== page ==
Certior advances fundraising to €100m

The Finnish fund of funds manager’s second vehicle is now larger than its first and has a final target of up to €300m.

Helsinki-based Certior Capital has so far raised €100 million for its second private credit fund of funds, Certior Credit Opportunities Fund II.

The firm had previously announced a €51 million first closing in August last year, and the fund has now advanced beyond the €87 million collected by its predecessor vehicle, which closed in October 2016. CCOF II has a final target of up to €300 million.

The fund is aiming for returns of 8 to 10 percent net through a pan-European portfolio of 100 or more senior secured or asset-backed loans. It focuses on the SME segment and seeks to provide cornerstone commitments for country-specific management teams.

The fund will deploy around half of its capital in primary investments and the other half in co-investments and secondary transactions. It has so far made five primary, one secondary and seven co-investments and has further deals in due diligence.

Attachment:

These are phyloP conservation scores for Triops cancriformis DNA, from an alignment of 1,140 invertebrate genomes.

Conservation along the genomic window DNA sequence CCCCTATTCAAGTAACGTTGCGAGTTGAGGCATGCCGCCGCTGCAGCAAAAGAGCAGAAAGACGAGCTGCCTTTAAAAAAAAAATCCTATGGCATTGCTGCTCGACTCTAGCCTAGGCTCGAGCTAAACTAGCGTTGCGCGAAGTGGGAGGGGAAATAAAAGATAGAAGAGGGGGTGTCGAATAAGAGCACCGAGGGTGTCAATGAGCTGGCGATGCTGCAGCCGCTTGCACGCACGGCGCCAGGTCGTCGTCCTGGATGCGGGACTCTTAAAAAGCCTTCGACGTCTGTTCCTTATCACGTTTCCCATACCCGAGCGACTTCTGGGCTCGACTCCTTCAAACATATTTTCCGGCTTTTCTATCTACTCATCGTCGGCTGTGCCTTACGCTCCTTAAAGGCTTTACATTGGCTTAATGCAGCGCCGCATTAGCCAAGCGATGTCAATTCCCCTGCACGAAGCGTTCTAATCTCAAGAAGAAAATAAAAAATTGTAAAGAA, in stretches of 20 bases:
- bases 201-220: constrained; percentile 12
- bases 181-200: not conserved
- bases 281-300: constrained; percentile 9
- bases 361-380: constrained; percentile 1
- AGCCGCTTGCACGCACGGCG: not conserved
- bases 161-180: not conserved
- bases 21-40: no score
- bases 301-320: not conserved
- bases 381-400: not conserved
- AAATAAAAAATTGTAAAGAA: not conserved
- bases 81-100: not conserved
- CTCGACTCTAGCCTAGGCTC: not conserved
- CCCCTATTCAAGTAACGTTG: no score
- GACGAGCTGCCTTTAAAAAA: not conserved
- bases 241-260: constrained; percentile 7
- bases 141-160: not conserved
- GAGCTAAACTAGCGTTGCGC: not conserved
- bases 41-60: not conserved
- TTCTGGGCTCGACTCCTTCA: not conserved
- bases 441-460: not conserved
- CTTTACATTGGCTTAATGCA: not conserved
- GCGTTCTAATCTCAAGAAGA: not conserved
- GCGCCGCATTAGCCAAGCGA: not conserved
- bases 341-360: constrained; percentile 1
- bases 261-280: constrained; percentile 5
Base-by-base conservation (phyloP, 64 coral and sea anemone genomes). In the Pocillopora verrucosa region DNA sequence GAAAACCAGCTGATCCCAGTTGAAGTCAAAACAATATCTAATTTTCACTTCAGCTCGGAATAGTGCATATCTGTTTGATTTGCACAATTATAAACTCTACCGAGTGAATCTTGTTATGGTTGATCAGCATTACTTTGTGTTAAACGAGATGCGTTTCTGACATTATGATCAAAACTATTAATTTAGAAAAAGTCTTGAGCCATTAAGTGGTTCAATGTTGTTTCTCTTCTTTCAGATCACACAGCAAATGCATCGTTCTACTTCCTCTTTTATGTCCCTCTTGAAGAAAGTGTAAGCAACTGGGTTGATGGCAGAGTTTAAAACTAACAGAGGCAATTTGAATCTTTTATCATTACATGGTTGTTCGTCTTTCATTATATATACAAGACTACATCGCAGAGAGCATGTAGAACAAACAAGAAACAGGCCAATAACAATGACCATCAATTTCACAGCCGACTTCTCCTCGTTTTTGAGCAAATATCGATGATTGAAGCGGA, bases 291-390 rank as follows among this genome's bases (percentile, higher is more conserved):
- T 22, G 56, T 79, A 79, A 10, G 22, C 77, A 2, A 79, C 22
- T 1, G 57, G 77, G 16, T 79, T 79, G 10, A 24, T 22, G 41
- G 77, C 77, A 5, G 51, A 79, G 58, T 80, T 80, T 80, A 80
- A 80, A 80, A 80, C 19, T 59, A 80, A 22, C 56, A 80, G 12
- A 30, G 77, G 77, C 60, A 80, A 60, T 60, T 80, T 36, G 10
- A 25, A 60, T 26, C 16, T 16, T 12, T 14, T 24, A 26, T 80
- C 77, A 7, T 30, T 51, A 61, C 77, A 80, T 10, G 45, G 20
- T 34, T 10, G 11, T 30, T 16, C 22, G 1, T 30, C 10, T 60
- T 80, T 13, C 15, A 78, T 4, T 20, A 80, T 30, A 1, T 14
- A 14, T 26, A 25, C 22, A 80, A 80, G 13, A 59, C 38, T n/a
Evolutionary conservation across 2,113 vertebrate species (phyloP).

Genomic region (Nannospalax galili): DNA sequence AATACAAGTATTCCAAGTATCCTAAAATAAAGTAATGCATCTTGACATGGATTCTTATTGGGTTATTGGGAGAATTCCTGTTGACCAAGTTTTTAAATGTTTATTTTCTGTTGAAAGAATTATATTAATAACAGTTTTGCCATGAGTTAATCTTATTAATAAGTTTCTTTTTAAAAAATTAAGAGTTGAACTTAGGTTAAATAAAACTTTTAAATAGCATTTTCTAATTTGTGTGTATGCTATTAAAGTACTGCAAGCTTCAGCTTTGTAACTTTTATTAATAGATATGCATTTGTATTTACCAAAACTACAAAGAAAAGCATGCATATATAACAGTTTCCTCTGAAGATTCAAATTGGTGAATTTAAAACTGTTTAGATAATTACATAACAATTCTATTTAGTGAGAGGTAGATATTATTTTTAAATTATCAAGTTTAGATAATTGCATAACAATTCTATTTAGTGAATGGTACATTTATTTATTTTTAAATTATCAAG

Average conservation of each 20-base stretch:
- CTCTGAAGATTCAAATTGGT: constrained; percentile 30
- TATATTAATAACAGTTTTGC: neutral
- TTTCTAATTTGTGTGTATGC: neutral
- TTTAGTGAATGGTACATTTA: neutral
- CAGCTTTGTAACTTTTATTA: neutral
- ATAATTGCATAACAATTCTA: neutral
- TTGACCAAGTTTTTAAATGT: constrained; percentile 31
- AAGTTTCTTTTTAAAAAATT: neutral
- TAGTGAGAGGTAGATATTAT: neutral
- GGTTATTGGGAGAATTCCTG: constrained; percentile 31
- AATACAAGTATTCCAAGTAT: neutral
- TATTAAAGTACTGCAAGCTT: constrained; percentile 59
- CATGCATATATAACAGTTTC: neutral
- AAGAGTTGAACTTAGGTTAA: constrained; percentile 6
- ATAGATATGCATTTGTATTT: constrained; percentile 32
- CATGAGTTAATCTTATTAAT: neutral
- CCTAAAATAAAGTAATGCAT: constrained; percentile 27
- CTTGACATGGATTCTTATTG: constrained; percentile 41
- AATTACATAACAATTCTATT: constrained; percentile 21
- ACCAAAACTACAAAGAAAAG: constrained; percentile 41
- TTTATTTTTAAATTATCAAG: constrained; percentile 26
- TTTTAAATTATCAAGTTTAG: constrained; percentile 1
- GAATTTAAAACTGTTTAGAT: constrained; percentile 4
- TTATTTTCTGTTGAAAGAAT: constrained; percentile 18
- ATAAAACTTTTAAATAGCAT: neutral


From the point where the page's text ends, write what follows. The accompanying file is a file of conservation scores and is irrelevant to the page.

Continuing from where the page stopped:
Ari Jauho, chairman of Certior, sees the smaller ender of the market becoming relatively more favourable than the larger end. “Five managers alone have raised over €25 billion for larger, sponsored direct lending opportunities in Europe in recent months,” he said. “As money has poured into this segment we clearly see it becoming less interesting as an investment opportunity.”

By contrast, Certior targets SME direct lending funds making senior loans of €5 million to €25 million to companies with EBITDA of around €1 million to €5 million and sales of €20 million to €50 million. Such loans offer “a high cash yield, attractive all-in pricing with upside potential, conservative capital structures and lender friendly terms with full covenants,” according to Jauho.

Certior is expecting a final close for CCOF II early next year. The firm has so far declined to name individual investors in the fund but they currently number around 20 and are mostly Finnish pension funds and family offices. Around half are believed to be new investors.